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Publication numberUS7074205 B1
Publication typeGrant
Application numberUS 09/379,212
Publication dateJul 11, 2006
Filing dateAug 23, 1999
Priority dateMar 13, 1995
Fee statusPaid
Also published asUS7553291, US8235938, US20070088249, US20110028885
Publication number09379212, 379212, US 7074205 B1, US 7074205B1, US-B1-7074205, US7074205 B1, US7074205B1
InventorsRobert J. Duffy, Lon M. Severe, Edward M. Richards, Shawn W. DeKalb, James P. Stewart, Dale Coleman, Timothy Vanderveen
Original AssigneeCardinal Health 303, Inc.
Export CitationBiBTeX, EndNote, RefMan
External Links: USPTO, USPTO Assignment, Espacenet
Method and apparatus for power connection in a modular patient care system
US 7074205 B1
Abstract
A modular patient care system having a central management unit module and one or more detachable functional units is described. Using unique mechanical and electrical features, the modular patient care system is capable of flexibly, bilaterally, and safely providing electrical power from the central management unit to the attached functional units, with exposed power leads of end units being electrically isolated for safety and security. Functional units are capable of detecting the presence of other functional units more distant from the central management unit for passing power to those units, and for otherwise electrically isolating exposed power leads when no further units are attached. Additionally, the modular patient care system provides for a modular connection arrangement wherein modules are detachably connected to each other in a convenient, flexible, interchangeable, and secure manner by providing a hinge connector pair, a specially located latch mechanism, and a guide means between any pair of modules.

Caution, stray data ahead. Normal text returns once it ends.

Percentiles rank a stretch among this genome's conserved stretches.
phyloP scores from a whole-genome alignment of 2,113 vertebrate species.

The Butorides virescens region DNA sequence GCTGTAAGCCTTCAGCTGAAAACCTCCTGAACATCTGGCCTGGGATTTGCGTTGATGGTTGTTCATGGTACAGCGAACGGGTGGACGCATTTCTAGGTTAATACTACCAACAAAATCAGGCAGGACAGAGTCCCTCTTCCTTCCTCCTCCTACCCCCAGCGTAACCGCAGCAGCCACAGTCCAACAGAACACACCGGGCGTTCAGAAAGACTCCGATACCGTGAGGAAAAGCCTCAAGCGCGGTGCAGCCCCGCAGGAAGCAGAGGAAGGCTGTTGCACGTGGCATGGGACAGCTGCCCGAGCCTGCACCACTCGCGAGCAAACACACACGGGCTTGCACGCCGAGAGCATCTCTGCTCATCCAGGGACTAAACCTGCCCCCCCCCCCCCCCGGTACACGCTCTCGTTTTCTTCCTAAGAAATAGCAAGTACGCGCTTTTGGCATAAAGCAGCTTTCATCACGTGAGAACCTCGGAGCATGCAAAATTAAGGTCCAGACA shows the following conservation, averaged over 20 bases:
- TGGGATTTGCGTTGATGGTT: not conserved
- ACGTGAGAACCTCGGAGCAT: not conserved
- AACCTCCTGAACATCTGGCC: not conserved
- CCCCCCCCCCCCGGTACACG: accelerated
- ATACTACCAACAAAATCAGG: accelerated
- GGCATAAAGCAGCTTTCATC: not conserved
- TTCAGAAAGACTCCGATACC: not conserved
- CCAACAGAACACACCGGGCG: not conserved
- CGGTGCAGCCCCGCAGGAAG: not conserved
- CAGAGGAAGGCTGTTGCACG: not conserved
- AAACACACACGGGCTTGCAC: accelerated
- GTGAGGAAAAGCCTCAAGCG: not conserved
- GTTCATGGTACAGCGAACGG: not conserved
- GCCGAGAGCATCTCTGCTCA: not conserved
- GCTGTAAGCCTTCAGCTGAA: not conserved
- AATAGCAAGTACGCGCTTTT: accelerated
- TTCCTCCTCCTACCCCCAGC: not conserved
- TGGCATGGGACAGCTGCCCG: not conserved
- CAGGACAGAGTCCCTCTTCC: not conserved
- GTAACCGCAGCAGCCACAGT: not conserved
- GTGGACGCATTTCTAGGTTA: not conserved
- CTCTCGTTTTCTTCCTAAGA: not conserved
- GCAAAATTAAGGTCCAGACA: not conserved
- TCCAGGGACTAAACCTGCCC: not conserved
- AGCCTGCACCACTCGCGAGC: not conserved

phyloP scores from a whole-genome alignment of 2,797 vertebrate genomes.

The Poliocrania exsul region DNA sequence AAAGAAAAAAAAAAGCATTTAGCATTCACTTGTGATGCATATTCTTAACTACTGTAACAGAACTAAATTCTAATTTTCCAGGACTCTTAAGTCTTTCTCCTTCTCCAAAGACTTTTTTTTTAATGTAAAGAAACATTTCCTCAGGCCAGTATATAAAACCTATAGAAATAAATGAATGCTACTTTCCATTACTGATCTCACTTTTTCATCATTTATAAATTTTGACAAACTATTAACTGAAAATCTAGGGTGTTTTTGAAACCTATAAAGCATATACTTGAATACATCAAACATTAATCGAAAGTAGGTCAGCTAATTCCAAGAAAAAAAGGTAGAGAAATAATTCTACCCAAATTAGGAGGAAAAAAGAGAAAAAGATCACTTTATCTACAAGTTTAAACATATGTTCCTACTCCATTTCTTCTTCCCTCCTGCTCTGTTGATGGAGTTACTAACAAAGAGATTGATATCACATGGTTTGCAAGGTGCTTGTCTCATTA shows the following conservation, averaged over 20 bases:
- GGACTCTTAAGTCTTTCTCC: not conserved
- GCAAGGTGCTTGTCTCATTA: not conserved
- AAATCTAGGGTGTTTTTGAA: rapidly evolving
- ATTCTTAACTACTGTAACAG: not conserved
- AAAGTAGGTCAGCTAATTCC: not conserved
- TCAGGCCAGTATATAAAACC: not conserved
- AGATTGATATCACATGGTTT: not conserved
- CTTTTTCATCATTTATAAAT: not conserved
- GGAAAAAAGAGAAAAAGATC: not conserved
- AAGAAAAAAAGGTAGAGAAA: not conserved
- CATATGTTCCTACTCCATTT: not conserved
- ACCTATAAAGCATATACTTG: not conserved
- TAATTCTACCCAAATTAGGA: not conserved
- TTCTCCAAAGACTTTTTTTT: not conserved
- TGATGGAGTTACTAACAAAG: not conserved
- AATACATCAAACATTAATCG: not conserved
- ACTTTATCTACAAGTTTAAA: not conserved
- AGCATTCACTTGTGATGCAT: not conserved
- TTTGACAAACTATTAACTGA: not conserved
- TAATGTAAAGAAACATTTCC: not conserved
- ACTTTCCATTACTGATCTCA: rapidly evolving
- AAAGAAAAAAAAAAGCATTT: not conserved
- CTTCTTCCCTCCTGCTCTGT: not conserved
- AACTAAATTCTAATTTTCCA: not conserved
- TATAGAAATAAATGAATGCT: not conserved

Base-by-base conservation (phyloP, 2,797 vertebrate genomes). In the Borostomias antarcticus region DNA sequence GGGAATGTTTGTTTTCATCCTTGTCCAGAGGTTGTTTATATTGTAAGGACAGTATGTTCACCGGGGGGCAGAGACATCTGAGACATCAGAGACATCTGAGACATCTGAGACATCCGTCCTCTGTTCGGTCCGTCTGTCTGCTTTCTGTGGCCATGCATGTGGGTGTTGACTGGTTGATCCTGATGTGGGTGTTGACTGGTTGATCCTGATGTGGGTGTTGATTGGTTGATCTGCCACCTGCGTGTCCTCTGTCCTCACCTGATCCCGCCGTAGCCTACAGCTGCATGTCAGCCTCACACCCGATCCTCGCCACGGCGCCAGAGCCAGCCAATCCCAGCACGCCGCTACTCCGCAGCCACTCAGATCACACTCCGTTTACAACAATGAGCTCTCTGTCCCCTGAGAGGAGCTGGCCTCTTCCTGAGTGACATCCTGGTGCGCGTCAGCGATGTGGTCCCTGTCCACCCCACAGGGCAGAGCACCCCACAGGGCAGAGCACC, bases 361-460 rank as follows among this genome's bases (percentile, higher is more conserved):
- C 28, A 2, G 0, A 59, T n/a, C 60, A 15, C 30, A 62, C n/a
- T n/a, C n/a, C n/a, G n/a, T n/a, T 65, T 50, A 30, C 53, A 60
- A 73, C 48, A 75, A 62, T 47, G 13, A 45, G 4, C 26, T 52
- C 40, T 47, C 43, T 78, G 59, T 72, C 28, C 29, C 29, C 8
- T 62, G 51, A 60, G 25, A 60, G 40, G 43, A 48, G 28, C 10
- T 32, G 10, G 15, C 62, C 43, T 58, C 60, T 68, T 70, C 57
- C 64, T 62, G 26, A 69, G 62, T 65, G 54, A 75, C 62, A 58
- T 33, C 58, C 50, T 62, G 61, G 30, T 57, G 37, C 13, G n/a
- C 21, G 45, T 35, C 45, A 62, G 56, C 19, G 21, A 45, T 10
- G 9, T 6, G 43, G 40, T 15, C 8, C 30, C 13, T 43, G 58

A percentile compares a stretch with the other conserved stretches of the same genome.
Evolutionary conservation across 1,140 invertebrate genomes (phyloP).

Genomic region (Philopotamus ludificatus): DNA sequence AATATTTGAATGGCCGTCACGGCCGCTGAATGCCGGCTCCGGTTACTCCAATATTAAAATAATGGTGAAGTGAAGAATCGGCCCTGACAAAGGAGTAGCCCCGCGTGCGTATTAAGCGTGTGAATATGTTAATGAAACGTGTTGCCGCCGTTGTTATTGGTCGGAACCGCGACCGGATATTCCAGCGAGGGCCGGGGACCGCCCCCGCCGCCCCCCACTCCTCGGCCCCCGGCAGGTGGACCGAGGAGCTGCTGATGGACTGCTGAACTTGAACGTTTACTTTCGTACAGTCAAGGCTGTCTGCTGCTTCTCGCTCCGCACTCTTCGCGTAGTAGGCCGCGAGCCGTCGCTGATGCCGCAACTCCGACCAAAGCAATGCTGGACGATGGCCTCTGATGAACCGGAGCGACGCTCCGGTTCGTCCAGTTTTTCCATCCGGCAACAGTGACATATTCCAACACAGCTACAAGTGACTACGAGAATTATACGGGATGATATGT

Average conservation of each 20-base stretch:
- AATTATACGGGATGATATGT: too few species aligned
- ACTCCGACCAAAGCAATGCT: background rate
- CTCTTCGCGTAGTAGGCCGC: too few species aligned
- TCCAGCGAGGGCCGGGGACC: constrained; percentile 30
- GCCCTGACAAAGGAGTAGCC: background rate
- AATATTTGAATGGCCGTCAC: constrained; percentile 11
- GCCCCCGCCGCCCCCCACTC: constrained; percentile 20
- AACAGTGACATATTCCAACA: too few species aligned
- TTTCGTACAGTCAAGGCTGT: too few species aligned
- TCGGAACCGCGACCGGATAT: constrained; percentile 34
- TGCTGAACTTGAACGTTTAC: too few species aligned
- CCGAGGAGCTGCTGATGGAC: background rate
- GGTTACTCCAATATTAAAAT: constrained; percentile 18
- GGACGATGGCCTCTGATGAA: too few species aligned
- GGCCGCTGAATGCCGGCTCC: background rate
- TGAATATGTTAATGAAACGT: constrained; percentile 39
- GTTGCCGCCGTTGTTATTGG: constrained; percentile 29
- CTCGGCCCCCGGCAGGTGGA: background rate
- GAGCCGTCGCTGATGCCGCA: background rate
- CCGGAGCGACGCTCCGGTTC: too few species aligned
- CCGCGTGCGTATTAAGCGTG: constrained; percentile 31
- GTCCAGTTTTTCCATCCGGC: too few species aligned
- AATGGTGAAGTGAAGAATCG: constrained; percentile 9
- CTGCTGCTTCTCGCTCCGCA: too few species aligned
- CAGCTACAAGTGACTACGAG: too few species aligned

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Claims(10)
1. A modular patient care system, comprising:
a plurality of modules including a first module and a second module, said second module comprising a first portion grippable by a user, said second module being configured and dimensioned so as to be capable of being held by a single hand of the user by gripping said first portion;
a hinge connector pair configured and dimensioned to allow hingeable engagement of said second module to said first module near a first end of said second module;
a latch mechanism for securing said second module to said first module near a second end of said second module, said latch mechanism comprising a first part connected to said first module and a second part connected to said second module near said second end, said second part being capable of springably securing to said first part when forced into said first part;